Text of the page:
In the first installment of this series that combines my love for travel and geography, I wrote about a few of the attractions Italy has to offer. This time we head roughly 2,500 miles to the Northwest to Iceland, per the votes I received from the last blog.
Disclaimer: This is not meant to be a comprehensive travel guide, just me expressing my thoughts on a country I wish to travel to in an entertaining but succinct way. The goal is for you and I to visualize ourselves visiting this country.
Welcome to Iceland
Iceland is located in the Northwestern Europe in the Atlantic Ocean, east of Greenland and northwest of the British Isles and further eastern Norway. Its Nordic heritage and linguistic similarities gives it links to Norway, Sweden, Denmark, and Finland, the five nations commonly grouped as the region of Scandinavia. With a population of just over 350,000, it is less populous than U.S. cities such as Wichita, Bakersfield, and Cleveland. The large majority of Icelandic people live in the greater Reykjavik area, the Northernmost national capital of the world. Once in the shadows relying on fishing and other similar industries to power its economy, its contributions to music and high quality of living have attracted interest and tourists, along with its natural beauty.
Iceland has long been isolated from the rest of Europe, as well as the world. Their unique geographic position as well as other unique qualities from their landscape to their culture inspires curiosity, particularly in recent years. In some ways the name Iceland does it justice as it gives visions of a secluded area that can put the human body to the ultimate test, something I witnessed in the reality show The Challenge: Double Agents that just concluded. In others, Iceland is too simplistic as despite its location near the Arctic Circle, there’s far more to explore, given its geologically active state and its various volcanoes.
How can you not be happy exploring a city with colorful rooftops overlooking glaciers? It’s like a storybook setting with a magical aura. Reykjavik always seems to be a trendsetter, from its origins as the nations’ first human settlement to becoming a clean and green city. If you wonder how much history this tiny once-isolated country could hold, the various museums will astound you with just how deep the nations’ past is, from its complicated relationships with other Scandinavian relationships to establishing its own identity post the French Revolution. The beating heart of Iceland’s art and music scene is Reykjavik, and you’ll be blown away with pop and punk music that has influenced the genre and made waves in Eurovision.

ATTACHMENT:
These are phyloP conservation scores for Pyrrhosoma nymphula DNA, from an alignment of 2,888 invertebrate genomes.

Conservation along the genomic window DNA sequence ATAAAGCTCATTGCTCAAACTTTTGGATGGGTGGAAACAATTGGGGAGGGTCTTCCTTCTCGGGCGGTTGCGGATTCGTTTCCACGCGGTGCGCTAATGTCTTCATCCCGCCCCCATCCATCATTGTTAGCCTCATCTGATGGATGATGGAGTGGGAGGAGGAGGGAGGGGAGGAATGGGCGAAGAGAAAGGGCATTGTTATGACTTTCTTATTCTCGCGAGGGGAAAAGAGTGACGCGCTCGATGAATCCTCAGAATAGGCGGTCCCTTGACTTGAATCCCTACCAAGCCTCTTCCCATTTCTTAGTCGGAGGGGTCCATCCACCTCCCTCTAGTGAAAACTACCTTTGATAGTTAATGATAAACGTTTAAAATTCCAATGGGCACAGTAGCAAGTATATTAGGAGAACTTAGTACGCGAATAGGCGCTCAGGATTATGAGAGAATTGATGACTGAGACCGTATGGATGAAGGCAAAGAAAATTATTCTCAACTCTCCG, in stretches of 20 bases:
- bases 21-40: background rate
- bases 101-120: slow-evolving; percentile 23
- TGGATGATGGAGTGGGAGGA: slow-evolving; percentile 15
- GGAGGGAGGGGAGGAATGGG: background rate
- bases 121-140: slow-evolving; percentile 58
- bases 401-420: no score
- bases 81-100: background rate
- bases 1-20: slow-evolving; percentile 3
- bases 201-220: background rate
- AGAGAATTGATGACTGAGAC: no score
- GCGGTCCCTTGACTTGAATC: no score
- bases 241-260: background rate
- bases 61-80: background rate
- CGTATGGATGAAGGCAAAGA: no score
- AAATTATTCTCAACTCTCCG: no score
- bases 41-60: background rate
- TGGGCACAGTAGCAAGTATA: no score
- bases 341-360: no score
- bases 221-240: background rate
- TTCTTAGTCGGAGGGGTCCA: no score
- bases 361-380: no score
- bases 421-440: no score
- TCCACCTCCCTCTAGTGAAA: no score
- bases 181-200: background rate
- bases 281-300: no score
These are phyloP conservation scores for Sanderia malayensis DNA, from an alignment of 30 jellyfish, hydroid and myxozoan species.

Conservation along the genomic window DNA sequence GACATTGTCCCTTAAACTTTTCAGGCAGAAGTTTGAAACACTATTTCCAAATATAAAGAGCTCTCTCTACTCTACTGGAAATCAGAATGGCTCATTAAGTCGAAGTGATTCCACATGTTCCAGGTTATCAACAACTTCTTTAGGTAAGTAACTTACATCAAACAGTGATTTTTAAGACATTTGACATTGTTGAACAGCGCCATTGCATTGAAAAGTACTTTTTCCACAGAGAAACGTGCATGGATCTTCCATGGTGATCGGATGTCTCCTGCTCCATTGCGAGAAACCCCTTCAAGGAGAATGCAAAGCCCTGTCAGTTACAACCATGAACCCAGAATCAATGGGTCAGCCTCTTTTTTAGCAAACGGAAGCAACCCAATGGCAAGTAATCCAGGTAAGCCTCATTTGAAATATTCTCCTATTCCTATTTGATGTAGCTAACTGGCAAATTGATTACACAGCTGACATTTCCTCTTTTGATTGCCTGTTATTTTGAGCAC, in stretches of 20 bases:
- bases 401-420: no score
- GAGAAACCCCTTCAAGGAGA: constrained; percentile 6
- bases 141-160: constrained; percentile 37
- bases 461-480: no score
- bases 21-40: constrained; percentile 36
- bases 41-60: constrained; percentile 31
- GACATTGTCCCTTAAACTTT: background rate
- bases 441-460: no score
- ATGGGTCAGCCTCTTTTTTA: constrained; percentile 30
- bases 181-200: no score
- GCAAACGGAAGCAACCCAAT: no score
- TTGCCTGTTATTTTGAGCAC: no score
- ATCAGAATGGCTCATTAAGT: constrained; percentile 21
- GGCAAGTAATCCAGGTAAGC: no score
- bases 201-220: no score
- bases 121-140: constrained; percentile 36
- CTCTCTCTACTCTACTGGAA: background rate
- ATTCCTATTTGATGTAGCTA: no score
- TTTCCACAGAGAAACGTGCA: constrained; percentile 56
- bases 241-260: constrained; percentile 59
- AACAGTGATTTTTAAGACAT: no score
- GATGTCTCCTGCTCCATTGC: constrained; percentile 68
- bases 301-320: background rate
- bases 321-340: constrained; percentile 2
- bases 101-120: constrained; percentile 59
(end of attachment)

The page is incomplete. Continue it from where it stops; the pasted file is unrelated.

Blue Mountains Country Park
Once you’ve had your fill of the nightlife and city exploration Reykjavik can provide, the 200,000+ people who inhabit the capital region along with all of the other tourists can start to feel like the millions of people in Los Angeles or New York. There is so much Iceland can offer that you cannot experience many other places in the world, such as the northern lights. Logic would suggest traveling during the winter months where Iceland gets no more than 4 hours of daylight would be the best opportunity. Those winter months however can also be the cloudiest and stormiest. Nonetheless, Blue Mountains Canyon Park in Blafjoll offers tours that help tourists view the beautiful lights and also explore volcanoes and even whale watch.
Where to Next?
Next up, island hopping becomes more of an island launch from Iceland in the Northern extremities of the globe to New Zealand in the Southeastern corner of the traditional map. New Zealand was a close second and will be the next country I cover while opening up to suggestions. After that, I’ll hold another vote featuring South Africa, Costa Rica, and the most popular suggestions. Until then, I’ll be enjoying the nice Arctic breeze while heavily layered.
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